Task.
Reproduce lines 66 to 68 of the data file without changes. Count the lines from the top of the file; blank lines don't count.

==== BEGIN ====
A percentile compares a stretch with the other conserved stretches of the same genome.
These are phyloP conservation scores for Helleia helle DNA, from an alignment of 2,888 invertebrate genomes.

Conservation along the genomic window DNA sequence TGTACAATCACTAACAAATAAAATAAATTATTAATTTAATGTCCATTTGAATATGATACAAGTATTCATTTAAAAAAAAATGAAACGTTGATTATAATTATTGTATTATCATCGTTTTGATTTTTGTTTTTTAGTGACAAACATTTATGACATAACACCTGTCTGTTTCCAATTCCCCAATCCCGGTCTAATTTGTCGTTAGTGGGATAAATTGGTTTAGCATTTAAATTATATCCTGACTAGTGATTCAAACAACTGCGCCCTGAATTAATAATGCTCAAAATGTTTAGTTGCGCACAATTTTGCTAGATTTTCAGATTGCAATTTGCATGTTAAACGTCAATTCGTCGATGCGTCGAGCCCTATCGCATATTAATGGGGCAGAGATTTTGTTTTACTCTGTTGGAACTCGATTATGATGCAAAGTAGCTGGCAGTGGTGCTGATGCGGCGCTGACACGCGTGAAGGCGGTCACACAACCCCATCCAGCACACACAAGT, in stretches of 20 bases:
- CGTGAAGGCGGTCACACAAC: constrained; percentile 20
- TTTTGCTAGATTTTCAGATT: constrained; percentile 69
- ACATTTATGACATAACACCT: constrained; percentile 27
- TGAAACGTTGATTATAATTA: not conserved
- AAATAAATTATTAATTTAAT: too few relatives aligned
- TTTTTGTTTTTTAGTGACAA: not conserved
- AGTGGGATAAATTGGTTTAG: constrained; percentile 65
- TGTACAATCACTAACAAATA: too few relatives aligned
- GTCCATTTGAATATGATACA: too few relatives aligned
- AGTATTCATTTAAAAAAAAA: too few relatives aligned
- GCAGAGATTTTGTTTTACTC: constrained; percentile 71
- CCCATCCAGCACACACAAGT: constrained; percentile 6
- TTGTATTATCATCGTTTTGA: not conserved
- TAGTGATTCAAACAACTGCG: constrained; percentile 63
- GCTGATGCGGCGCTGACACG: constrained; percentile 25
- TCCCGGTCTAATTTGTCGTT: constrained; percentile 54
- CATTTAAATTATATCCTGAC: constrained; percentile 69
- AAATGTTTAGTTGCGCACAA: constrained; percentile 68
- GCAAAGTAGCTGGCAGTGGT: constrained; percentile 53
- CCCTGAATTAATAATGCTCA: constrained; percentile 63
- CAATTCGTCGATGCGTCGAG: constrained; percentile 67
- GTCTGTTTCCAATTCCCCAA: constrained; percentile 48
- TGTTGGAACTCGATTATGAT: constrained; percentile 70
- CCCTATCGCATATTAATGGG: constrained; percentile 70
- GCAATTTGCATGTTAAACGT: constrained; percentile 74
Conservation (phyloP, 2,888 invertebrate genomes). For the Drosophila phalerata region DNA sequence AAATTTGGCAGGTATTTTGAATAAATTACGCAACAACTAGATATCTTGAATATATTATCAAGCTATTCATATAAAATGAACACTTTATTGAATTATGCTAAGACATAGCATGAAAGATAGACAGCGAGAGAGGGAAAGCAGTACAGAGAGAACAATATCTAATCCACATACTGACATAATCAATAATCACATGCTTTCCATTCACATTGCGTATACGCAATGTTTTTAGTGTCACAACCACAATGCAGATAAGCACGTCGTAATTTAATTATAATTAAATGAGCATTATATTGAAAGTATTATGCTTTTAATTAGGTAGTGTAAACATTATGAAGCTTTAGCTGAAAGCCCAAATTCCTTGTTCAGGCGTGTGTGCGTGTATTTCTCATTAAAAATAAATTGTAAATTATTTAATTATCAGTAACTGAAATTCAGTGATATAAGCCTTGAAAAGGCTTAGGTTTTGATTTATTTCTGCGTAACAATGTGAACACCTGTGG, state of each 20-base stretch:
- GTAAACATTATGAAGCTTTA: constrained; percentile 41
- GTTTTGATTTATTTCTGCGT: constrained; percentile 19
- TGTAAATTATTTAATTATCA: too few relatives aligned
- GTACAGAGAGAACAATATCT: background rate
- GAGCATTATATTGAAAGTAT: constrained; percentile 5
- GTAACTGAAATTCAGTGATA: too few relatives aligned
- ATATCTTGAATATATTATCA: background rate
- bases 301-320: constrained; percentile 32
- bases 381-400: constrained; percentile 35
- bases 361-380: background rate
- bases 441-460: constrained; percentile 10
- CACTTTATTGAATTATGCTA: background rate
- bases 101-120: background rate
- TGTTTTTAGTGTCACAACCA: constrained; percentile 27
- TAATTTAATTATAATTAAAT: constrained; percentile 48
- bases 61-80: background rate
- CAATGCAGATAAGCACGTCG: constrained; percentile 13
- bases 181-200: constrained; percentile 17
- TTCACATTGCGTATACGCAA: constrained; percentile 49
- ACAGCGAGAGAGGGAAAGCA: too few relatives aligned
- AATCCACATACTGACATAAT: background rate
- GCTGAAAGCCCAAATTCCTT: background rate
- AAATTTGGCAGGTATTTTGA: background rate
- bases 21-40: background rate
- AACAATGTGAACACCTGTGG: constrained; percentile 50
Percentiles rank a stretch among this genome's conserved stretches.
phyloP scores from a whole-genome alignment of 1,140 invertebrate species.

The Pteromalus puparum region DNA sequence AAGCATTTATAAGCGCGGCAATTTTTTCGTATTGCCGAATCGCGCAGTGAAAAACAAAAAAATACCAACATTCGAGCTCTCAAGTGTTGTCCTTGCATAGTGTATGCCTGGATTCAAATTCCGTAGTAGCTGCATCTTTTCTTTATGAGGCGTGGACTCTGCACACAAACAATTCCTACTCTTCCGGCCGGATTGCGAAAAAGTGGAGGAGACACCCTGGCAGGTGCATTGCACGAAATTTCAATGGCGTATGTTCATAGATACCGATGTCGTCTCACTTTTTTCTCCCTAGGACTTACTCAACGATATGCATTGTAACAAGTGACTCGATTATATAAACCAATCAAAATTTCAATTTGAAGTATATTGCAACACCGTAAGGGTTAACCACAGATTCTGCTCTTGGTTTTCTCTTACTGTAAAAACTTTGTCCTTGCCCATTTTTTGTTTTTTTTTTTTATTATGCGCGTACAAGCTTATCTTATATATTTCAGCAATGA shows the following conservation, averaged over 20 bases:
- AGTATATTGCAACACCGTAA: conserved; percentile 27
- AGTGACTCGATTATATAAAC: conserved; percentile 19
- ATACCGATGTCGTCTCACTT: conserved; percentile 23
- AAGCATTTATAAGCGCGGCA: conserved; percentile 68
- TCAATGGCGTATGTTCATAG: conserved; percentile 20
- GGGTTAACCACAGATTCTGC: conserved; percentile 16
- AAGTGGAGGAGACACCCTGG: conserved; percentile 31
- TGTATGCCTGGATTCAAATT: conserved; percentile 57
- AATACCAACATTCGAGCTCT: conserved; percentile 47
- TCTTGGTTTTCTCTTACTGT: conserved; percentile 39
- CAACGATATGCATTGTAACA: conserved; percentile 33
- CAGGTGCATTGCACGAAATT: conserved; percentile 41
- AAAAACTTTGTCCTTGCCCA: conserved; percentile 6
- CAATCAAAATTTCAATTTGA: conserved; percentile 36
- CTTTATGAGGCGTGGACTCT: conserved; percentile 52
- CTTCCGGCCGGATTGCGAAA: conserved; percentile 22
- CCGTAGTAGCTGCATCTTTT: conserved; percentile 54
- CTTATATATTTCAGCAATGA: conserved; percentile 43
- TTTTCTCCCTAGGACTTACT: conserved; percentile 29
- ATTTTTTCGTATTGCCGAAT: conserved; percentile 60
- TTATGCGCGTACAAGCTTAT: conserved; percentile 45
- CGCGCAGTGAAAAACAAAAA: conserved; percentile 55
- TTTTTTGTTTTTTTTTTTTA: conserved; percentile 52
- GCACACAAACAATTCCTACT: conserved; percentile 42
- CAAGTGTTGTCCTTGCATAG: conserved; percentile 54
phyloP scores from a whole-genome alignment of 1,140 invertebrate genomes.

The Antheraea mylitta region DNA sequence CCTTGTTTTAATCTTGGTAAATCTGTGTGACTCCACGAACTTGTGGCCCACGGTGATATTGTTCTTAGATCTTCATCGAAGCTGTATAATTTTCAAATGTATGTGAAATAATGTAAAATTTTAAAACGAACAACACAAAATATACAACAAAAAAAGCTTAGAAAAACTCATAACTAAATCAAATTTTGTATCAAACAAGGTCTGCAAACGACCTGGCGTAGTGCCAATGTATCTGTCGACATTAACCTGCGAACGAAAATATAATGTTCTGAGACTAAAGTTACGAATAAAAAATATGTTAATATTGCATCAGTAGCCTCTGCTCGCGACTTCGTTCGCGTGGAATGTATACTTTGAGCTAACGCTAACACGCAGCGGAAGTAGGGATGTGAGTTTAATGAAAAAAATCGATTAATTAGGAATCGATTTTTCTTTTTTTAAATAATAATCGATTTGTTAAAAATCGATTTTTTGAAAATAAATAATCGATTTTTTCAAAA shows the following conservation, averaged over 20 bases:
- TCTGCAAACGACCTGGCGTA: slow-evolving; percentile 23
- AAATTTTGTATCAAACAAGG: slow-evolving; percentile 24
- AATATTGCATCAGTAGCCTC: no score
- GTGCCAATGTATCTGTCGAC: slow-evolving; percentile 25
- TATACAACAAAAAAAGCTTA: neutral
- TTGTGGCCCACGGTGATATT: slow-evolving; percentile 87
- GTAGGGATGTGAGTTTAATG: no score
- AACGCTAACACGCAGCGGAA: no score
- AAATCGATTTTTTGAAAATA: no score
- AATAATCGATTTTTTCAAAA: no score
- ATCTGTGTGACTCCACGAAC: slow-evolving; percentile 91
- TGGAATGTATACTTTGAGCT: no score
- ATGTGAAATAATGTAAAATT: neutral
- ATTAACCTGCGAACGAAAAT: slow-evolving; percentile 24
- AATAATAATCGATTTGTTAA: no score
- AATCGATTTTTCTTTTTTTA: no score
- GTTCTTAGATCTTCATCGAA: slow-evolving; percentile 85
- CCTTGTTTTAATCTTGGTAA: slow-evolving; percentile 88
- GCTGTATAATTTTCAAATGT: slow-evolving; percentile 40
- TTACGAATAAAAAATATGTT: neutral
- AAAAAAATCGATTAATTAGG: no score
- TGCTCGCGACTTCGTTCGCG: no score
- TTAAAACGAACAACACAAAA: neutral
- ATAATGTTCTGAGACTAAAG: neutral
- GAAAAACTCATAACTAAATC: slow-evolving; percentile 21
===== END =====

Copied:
- AATACCAACATTCGAGCTCT: conserved; percentile 47
- TCTTGGTTTTCTCTTACTGT: conserved; percentile 39
- CAACGATATGCATTGTAACA: conserved; percentile 33